Field of Science

Mutagenesis planning in progress

By midday today I'll have checked my strains and made my DNA. 

The strains are RR805, which has a CAT cassette linked to the murE+ gene (normal competence), and RR797, which has the same cassette linked to the murE749 hypercompetence allele and a StrR point mutation elsewhere in the chromosome. I've checked their antibiotic resistances, done platings that will confirm their competence phenotypes (will count colonies this morning), and made crude DNA preps (I'll complete purification this morning).

Next I should do the mutagenesis dose-response curve, and I've now realized that this experiment can also be used for the first hunt for more hypercompetence mutants. 

Mutagenesis (today?):

Set up one tube containing 12 µg RR805 chromosomal DNA in 120 µl water or TE, at 37 °C.

Take a 20 µl time = 0 sample (see below).

Add EMS to the remaining DNA, to a final concentration of 50 mM. 

Take samples at time = 2, 5, 12, 30 and 60 minutes.  Immediately add each sample (including t = 0) to 100 µl of 5% sodium thiosulfate, which will inactivate the EMS and stop the mutagenesis.

The t = 2  sample will have had about 6-fold less exposure to EMS than used by the Lai et al. paper, and the final sample will have had 5-fold more.

Add NaCl to each sample to 0.15 M and add 2 volumes of ethanol to precipitate the DNA.  Rinse the pellets (probably invisible) with 70% ethanol and air dry.  Resuspend each in 50 µl TE.  (If the invisibility of the pellets is a problem I could add some E. coli DNA as carrier, since this won't interfere with the subsequent transformations.)

Transformations (today):

Thaw out lots of vials of frozen competent KW20 cells (wildtype).  I need one tube for each of the 6 DNA samples, and also one for RR797 DNA (chloramphenicol resistance control) and one for MAP7 DNA (transformation control).

Add 2.5 µl (= 100 ng) of each DNA to a tube containing 1 ml of cells.  Incubate for 15 min at 37 °C.

Add 3 ml sBHI and incubate for 90 min longer, to allow expression of the chloramphenical resistance.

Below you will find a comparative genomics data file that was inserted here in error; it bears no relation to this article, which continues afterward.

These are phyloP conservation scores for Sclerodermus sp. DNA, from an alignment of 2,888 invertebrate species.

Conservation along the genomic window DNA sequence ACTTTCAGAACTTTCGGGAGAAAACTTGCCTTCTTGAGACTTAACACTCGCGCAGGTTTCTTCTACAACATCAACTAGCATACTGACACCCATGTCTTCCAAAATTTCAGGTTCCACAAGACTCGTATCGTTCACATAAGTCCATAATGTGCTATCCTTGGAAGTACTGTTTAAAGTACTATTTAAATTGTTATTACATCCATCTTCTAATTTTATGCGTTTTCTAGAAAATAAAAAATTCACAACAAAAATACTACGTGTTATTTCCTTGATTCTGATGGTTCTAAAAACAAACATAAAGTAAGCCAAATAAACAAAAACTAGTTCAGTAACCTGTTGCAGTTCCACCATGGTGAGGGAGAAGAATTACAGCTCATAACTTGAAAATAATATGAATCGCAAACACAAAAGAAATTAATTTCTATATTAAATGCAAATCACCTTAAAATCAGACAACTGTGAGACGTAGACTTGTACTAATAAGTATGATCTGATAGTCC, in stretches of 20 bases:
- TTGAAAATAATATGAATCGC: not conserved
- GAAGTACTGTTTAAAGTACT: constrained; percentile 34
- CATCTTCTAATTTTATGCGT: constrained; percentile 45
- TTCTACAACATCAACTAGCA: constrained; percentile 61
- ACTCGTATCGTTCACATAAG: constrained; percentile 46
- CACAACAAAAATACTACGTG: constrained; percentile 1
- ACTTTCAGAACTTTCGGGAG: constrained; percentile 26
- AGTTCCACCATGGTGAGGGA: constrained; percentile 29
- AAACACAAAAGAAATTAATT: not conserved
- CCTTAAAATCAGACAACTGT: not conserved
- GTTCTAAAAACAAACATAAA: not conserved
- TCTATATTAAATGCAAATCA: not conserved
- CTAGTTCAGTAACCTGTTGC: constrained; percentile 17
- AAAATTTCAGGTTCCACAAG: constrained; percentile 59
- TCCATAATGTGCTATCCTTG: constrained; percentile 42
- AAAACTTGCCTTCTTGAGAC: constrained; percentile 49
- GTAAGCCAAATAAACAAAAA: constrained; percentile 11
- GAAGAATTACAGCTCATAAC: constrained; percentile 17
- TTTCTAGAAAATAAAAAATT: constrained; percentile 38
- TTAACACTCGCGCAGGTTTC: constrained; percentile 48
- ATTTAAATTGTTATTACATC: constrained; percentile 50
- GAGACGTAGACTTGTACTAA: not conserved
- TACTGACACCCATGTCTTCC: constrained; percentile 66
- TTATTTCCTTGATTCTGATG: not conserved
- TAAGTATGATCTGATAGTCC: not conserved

Dilute and plate on plain plates (10^-6, 10^-5), Nov1 plates (for low-level novobiocin resistance, plate undiluted and 10^-1) and Cm1 plates (plate 10^-3, 10^-2, 10^-1 and undiluted).

Freeze the remaining transformed cells in case I want to do more with them later.

Analysis and next steps (Friday):

Use the colony counts to assess the extent of mutagenesis and gene inactivation.  For doses that gave high NovR mutagenesis without reducing the CmR transformation rate, make pools of the CmR colonies from plates that have >1000 colonies (one pool per plate). 

Then I cna grow each pool to early log in sBHI and transform it with StrR DNA to enrich for hypercompetent mutant.

Then I'll screen individual StrR colonies for hypercompetence by mixing them with MAP7 DNA and plating on Nov.

What if I don't get any NovR mutants? 

My previous use of EMS, mutagenizing cells, not DNA, gave NovR mutants at about 10^-6 of the survivors.  If this was the level of NovR mutations in my mutagenized DNA, the transformation assay probably wouldn't detect their presence because only about one cell in 1000 will have recombined the nov-containing DNA fragments, giving a transformation rate of 10^-9, below the detection limit.  But I expect the mutation rate to be much higher for the pure DNA, so I'm hoping that I'll see significant increases in resistant colonies.

 If I don't?  I could just go ahead and screen a couple of the high-dose CmR pools for hypercompetent mutants anyway, since if I find some then I can just forget about the Nov test.  If I don't find any hyprecompetent mutants I should repeat the mutagenesis using a NovS DNA fragment as control.

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